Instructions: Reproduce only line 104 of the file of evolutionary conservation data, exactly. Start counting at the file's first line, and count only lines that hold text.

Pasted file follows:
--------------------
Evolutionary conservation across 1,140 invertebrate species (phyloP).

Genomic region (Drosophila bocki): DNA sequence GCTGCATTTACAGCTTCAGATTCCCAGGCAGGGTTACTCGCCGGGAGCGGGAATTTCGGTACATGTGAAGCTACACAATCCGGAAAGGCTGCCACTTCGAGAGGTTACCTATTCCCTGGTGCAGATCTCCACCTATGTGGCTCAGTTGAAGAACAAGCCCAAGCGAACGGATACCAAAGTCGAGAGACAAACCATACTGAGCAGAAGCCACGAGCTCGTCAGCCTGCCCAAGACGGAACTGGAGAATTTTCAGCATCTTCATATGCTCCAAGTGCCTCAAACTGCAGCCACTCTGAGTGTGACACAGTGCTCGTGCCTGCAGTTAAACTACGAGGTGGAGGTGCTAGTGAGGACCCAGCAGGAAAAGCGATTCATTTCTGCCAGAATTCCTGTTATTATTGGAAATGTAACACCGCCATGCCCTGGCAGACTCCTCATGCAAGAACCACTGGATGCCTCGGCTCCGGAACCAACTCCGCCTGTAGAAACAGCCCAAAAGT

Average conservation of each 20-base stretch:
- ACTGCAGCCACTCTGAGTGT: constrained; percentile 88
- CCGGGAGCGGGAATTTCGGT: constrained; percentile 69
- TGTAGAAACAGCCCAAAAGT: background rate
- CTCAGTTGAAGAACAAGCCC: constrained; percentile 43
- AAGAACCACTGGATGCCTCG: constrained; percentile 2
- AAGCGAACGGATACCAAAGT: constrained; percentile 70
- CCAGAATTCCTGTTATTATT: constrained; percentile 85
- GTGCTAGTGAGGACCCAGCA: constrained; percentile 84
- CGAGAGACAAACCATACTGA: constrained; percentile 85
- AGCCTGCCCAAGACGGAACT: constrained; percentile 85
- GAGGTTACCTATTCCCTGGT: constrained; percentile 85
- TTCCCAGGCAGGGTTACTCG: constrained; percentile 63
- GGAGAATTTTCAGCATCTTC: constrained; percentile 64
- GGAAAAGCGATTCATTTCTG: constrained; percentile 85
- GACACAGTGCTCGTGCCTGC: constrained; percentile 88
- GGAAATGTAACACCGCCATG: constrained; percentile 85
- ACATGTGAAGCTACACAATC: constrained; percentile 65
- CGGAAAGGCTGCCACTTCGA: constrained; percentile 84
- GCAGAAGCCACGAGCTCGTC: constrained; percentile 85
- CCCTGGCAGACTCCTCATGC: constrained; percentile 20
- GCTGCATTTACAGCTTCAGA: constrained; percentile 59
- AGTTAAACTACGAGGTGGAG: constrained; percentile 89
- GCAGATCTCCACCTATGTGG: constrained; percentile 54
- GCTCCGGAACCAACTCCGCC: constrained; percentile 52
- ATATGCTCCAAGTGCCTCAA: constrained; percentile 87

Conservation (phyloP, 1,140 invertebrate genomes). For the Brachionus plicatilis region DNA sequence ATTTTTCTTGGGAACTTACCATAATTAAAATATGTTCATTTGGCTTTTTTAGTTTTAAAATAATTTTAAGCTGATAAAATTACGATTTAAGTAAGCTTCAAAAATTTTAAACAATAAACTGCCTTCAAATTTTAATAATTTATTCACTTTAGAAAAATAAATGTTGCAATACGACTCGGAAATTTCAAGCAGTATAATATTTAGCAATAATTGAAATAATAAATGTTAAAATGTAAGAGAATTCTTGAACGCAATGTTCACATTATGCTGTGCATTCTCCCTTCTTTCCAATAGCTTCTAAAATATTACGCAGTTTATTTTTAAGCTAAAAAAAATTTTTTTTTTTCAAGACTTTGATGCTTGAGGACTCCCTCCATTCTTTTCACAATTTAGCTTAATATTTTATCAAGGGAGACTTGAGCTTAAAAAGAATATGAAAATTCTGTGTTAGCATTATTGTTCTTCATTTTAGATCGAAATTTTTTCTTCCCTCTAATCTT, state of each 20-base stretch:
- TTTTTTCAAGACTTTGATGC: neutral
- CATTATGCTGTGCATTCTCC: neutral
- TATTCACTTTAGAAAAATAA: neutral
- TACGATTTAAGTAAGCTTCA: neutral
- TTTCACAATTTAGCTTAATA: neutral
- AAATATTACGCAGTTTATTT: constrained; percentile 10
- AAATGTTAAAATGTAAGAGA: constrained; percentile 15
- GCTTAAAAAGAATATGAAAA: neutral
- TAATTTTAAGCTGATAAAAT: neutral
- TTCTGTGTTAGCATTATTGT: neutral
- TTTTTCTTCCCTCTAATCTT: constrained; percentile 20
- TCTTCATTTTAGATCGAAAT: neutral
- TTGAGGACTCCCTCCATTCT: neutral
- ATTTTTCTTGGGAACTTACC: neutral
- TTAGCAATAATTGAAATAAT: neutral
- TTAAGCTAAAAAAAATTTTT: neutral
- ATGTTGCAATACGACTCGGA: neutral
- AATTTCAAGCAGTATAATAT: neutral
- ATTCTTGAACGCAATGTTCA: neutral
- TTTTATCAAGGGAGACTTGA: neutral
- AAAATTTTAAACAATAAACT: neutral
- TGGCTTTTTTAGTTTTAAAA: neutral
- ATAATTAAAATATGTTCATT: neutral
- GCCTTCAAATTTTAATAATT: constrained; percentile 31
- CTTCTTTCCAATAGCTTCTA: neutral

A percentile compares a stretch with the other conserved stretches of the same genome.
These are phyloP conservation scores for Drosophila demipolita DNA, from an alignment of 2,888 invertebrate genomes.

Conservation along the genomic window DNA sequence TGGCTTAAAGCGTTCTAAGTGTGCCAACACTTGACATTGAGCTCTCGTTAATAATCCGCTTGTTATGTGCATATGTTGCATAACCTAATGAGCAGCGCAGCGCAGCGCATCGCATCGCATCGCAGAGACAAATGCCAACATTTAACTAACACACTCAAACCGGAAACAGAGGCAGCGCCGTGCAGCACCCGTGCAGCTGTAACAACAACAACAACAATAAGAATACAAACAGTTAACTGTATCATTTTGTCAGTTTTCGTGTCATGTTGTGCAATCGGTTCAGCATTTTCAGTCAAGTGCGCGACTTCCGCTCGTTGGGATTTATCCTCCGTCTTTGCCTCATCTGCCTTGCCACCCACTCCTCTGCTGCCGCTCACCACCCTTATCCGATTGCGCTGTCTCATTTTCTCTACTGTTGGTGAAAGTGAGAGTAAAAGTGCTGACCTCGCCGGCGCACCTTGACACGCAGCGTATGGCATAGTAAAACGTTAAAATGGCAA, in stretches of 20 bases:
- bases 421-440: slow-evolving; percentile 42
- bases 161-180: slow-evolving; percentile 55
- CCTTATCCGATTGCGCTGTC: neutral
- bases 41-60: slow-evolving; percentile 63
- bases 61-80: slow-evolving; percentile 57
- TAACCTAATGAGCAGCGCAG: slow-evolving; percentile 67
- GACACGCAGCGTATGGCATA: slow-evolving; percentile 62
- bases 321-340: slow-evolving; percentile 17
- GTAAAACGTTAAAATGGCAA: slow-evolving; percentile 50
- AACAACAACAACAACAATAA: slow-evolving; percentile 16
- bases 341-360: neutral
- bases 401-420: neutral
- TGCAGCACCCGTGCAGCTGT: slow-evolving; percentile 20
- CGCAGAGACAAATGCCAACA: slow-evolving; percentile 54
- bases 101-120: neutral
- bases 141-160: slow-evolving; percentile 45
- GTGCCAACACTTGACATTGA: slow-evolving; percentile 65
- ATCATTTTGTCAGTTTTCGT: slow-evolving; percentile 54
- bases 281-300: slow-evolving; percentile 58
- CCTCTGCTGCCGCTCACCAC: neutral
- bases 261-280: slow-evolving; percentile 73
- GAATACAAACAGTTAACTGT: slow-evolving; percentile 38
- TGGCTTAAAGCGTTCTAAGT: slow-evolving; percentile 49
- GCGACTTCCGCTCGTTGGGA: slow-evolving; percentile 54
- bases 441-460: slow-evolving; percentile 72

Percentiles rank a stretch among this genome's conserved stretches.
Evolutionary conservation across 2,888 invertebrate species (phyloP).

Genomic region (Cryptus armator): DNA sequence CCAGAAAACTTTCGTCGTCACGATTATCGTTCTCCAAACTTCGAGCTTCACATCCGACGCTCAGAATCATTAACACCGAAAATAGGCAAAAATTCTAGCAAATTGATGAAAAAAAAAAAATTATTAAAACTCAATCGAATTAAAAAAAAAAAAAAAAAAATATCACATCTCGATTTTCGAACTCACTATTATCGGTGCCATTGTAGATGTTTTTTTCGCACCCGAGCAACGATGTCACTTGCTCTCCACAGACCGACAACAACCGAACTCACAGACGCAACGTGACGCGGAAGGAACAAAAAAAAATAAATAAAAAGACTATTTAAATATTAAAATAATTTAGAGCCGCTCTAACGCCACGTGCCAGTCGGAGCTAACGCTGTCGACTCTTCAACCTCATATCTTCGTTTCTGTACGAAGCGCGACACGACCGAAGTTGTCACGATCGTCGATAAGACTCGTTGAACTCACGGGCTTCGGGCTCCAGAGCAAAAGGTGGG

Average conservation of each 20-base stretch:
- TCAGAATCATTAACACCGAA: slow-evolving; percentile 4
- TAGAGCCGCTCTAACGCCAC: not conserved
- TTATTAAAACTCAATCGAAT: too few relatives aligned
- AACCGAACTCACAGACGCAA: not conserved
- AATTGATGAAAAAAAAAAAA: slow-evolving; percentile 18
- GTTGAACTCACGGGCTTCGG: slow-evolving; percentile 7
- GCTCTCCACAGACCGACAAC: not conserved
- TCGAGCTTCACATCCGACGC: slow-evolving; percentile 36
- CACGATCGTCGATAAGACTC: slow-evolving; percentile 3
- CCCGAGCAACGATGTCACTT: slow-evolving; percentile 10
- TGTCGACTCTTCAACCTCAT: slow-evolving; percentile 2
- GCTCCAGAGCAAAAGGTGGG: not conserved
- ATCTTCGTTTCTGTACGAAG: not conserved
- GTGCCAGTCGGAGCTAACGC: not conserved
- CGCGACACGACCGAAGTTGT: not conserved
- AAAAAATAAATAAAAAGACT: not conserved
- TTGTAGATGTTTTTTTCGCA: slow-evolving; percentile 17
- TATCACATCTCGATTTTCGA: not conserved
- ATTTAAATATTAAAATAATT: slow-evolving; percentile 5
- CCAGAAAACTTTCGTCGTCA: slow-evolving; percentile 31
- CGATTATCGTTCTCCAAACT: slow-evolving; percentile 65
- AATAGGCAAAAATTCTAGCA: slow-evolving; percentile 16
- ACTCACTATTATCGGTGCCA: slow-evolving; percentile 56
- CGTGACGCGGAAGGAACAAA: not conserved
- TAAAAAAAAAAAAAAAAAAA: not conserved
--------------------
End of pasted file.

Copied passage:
- TATCACATCTCGATTTTCGA: not conserved